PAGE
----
David Jones, artist and poet (1895-1974) begins his PREFACE TO THE ANATHEMATA :

'I have made a heap of all that I could find.' (1) So wrote Nennius, or whoever composed the introductory matter to Historia Brittonum. He speaks of an 'inward wound' which was caused by the fear that certain things dear to him 'should be like smoke dissipated'. Further, he says, 'not trusting my own learning, which is none at all, but partly from writings and monuments of the ancient inhabitants of Britain, partly from the annals of the Romans and the chronicles of the sacred fathers, Isidore, Hieronymous, Prosper, Eusebius and from the histories of the Scots and Saxons although our enemies . . . I have lispingly put together this . . . about past transactions, that [this material] might not be trodden under foot'. (2)

(1) The actual words are coacervavi omne quod inveni, and occur in Prologue 2 to the Historia.
(2) Quoted from the translation of Prologue 1. See The Works of Gildas and Nennius, J.A.Giles, London 1841.

11 November 2013

the eleventh of the eleventh of the eleventh

on the track 
] he observed (
this dry branch 

- poeter, 'Remembranch Day'

Today is Remembrance Day

They shall grow not old, as we that are left grow old:
Age shall not weary them, nor the years condemn.
At the going down of the sun and in the morning,
We will remember them.

- Laurence Binyon, the 'Ode of Remembrance', from 
  his 1914 poem 'For the Fallen.

Listen, I will tell the best of visions,
what came to me in the middle of the night,
when voice-bearers dwelled in rest.
It seemed to me that I saw a more wonderful tree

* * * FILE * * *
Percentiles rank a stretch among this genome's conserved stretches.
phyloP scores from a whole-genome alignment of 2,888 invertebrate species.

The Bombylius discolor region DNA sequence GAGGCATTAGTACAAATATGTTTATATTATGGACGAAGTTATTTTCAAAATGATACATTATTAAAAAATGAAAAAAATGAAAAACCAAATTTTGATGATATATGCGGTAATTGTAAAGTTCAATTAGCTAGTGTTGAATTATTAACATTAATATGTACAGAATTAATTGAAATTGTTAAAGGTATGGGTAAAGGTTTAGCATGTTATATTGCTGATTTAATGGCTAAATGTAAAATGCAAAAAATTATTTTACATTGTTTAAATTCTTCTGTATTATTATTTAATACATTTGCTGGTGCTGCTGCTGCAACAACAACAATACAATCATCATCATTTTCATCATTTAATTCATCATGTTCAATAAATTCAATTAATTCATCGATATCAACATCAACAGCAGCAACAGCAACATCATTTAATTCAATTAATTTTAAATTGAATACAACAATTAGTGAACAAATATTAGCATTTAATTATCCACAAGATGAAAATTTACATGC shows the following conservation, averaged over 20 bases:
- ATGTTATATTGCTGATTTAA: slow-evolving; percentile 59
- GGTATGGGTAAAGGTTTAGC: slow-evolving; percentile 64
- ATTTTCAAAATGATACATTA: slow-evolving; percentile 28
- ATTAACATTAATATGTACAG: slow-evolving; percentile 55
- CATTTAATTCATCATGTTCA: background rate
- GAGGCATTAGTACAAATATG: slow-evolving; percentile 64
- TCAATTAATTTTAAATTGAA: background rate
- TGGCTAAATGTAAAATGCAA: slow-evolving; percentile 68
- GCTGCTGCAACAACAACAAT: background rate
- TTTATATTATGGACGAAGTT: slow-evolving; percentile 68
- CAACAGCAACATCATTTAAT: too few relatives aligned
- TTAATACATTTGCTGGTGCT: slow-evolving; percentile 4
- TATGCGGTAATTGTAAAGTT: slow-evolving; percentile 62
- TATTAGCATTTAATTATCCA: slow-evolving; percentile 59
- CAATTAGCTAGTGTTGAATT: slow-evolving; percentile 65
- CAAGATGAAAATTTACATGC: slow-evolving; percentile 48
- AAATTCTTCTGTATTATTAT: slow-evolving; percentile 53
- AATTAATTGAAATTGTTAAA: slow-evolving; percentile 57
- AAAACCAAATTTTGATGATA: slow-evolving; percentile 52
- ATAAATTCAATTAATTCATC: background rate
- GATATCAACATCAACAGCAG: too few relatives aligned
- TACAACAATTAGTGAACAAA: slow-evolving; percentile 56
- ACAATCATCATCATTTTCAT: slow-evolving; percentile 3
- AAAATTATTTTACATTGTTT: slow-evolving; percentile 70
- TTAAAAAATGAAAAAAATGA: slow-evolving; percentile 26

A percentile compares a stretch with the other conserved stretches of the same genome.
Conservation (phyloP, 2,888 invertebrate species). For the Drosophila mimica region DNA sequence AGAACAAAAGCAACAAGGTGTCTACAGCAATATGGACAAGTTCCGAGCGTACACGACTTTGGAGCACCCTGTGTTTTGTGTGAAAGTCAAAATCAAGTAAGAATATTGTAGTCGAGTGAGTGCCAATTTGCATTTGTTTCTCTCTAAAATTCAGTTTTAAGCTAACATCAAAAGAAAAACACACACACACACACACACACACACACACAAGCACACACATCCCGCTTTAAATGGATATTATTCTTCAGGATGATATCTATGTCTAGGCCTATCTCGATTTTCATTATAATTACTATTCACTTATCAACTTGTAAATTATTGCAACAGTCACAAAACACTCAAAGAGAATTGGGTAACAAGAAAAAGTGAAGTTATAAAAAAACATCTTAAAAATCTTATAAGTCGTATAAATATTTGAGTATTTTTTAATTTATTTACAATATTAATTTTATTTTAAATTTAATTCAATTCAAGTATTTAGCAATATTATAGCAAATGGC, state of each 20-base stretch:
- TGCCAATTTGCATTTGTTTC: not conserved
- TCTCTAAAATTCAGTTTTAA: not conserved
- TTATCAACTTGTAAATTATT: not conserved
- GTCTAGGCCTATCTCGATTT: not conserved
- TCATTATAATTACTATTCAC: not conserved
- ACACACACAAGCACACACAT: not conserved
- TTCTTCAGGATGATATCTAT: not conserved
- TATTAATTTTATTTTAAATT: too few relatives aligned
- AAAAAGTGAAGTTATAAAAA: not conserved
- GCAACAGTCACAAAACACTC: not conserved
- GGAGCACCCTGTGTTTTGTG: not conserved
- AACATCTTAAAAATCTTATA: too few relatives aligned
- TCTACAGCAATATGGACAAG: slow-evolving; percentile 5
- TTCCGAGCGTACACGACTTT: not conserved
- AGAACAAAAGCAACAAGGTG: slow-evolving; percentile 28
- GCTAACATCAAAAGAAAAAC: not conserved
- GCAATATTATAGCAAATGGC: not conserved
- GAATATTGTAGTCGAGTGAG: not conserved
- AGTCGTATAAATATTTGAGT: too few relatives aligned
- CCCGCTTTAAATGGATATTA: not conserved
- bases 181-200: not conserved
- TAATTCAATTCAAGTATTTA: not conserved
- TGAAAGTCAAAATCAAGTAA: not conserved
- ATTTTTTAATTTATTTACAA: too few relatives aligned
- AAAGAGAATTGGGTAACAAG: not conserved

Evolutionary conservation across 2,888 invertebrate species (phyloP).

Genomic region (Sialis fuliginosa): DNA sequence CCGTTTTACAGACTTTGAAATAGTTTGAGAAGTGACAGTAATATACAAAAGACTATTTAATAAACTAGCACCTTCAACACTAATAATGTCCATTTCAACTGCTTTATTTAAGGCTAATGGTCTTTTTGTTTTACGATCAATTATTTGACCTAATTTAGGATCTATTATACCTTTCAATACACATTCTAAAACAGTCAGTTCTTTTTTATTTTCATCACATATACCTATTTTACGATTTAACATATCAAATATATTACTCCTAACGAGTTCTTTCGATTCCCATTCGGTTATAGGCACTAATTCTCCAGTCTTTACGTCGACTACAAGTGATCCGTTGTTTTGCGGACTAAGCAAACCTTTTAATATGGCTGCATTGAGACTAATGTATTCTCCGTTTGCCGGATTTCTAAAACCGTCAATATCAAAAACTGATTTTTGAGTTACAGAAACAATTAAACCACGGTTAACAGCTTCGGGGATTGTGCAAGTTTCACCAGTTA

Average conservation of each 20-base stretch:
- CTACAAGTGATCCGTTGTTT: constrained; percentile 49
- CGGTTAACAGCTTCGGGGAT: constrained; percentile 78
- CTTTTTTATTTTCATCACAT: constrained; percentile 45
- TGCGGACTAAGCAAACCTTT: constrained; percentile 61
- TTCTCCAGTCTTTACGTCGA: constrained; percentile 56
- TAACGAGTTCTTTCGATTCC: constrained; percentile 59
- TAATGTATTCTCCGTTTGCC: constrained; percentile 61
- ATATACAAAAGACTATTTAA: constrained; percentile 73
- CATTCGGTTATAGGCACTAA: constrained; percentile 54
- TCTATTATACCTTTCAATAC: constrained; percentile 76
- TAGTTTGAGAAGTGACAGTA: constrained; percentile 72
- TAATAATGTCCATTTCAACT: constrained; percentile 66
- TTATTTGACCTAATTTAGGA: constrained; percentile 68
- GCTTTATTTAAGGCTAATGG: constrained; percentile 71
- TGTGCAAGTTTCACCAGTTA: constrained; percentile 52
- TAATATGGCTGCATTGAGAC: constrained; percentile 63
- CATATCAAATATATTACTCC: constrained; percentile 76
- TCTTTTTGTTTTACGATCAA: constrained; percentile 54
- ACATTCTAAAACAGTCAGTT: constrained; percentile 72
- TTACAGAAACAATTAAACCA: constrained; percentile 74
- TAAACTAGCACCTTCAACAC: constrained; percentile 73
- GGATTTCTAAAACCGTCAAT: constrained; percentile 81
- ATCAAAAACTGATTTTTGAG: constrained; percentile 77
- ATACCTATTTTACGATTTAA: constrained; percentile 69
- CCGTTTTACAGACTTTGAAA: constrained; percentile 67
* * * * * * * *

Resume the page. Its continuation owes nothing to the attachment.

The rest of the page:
lifted in the air, wound round with light,
the brightest of beams. That beacon was entirely
cased in gold; beautiful gems stood
at the corners of the earth, likewise there were five
upon the cross-beam. All those fair through creation 
gazed on the angel of the Lord there. 
There was certainly no gallows of the wicked; 
but the holy spirits beheld it there,
men over the earth and all this glorious creation.

Wondrous was the victory-tree, and I stained with sins,
wounded with guilts. I saw the tree of glory,

honoured with garments, shining with joys,  
covered with gold; gems had  
covered magnificently the tree of the forest.
Nevertheless, I was able to perceive through that gold
the ancient hostility of wretches, so that it first began

to bleed on the right side. I was all drenched with sorrows.
I was frightened by the beautiful vision; 

I saw that urgent beacon change its covering and colours: sometimes it was soaked with wetness,  
stained with the coursing of blood; sometimes adorned with treasure.

Yet as I lay there a long while
I beheld sorrowful the tree of the Saviour,
until I heard it utter a sound;
it began to speak words, the best of wood:

"That was very long ago, I remember it still,

that I was cut down from the edge of the wood,
ripped up by my roots. They seized me there, strong enemies,
made me a spectacle for themselves there, commanded me to 
raise up their criminals.
Men carried me there on their shoulders, until they set me
on a hill,
enemies enough fastened me there. I saw then the Saviour of
hasten with great zeal, as if he wanted to climb up on me.

- These are the opening lines of Elaine Treharne's translation of The Dream of the Rood. To read the full translation click here.

 A Person Looks At A Work Of Art/
 someone looks at something ...